We can never be satisfied with our efforts to COMMUNICATE with the people in our community and our organizations, no matter how good we think we are in this area, and we always need to be looking at new and different ways to enhance how we communicate—both externally AND internally
Would you encourage your family and friends to consider a career in local government?
- Be genuine and act genuine—who I see is who you really are
- Use “we” more than “I” in your comments whenever possible
- Relax as much as possible, and be self-confident
John Vinson: city manager in Warrensburg and St. Charles, MO, and Broken Arrow, OK
Doug Leslie: city manager in Nevada and Cape Girardeau, MO
Leonard Martin: city manager in Rolla and Joplin, MO, Edmond, OK, and Carrolton TX
(Complete the sentence) In 2018, local government will be …………Much more impacted by more and better-organized special interest groups
What question(s) should we have asked you?
Do I have a life outside of local government? ( I do)
What is the most important skill in local government management (people skills)
Do I have a sense of humor and can I laugh at myself? (think I can)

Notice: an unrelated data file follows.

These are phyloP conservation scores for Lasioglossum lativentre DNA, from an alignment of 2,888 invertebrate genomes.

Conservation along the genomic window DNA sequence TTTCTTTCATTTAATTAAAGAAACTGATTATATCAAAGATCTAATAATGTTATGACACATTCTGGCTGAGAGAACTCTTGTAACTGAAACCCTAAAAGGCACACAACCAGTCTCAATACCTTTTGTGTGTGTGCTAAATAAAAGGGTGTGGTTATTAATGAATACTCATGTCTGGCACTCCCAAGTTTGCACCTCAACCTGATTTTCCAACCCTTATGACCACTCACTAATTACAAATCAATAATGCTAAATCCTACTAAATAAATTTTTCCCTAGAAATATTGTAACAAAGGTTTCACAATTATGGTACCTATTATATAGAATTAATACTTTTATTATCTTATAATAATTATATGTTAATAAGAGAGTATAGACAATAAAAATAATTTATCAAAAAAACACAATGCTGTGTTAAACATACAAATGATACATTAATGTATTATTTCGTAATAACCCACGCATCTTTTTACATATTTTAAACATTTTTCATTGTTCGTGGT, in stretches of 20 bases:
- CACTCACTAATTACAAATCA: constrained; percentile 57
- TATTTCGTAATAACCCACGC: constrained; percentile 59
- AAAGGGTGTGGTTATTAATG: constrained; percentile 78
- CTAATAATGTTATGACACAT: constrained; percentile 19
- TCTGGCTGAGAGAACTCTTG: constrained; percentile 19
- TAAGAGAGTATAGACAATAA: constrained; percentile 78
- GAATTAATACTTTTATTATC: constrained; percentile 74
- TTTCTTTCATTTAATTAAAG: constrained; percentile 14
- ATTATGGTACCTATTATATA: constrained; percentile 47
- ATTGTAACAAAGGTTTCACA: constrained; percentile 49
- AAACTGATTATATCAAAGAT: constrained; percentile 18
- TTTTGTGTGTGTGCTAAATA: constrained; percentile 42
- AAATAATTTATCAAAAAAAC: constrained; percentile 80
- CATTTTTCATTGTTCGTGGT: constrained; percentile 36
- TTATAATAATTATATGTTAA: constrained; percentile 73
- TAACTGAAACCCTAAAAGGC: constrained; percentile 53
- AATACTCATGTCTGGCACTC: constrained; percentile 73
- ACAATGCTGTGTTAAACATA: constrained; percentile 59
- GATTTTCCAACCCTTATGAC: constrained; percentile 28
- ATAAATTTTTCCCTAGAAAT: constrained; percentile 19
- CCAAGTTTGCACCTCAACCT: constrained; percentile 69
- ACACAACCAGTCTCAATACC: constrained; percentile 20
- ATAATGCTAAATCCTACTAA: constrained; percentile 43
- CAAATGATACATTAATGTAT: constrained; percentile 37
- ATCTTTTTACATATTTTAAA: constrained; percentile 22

- FL: Lee Feldman, City of Fort Lauderdale, City Manager
- GA: Peggy Merriss, City of Decatur, City Manager
- MO: Jennifer Gray, City of Des Peres, Assistant City Administrator
- NE: Larry Burks, City of Bellevue, Assistant City Administrator
- TX: Amy Buckert, City of Balcones Heights, City Administrator
- NC: Eric Peterson, Town of Hillsborough, Town Manager
- MD: Laura Allen, Town of Berlin, Town Administrator
- IL: Randy Recklaus, Village of Clarendon Hills, Village Manager
- NC: Mitchell Silver, City of Raleigh and American Planning Association
- IL: Patrick Rollens, Village of Oak Park, Social Media and Communications
- KY: Laura Milam Ross, Kentucky League of Cities
- AZ: Gabriel L. Engeland, Town of Gilbert, Assistant to the Town Manager
- SD: Sean Pederson, City of Canton, City Manager
- MI: Clay Pearson, City of Novi, City Manager
- WA/UT: Jon Amundson, City of Richland, WA and City of Orem, UT
- CA, FL, OR: Douglas Ayres, Former City Manager of Inglewood (CA), Melbourne (FL), and Salem (OR)
- California: Brian Angus, Fresno Economic Opportunities Commission, Chief Executive Officer
- Washington/California: Julie Underwood, Shoreline City Manager
- NY: Jay Gsell, Genesee County, County Manager
- SC: Katherine Hendricks, City of Pickens Administrator
- CO: Tim Gagen, Breckenridge Town Manager
- UT: Rick Davis, West Jordan City Manager
- WA: Doug Schulze, Bainbridge Island City Manager and WCMA President
- IA: Geoff Fruin, City of Iowa City, Assistant to the City Manager
- CT: Roger Kemp, Former City Manager and Current President, Kemp Consulting
- AR: Jeff Dingman, Fort Smith Deputy City Administrator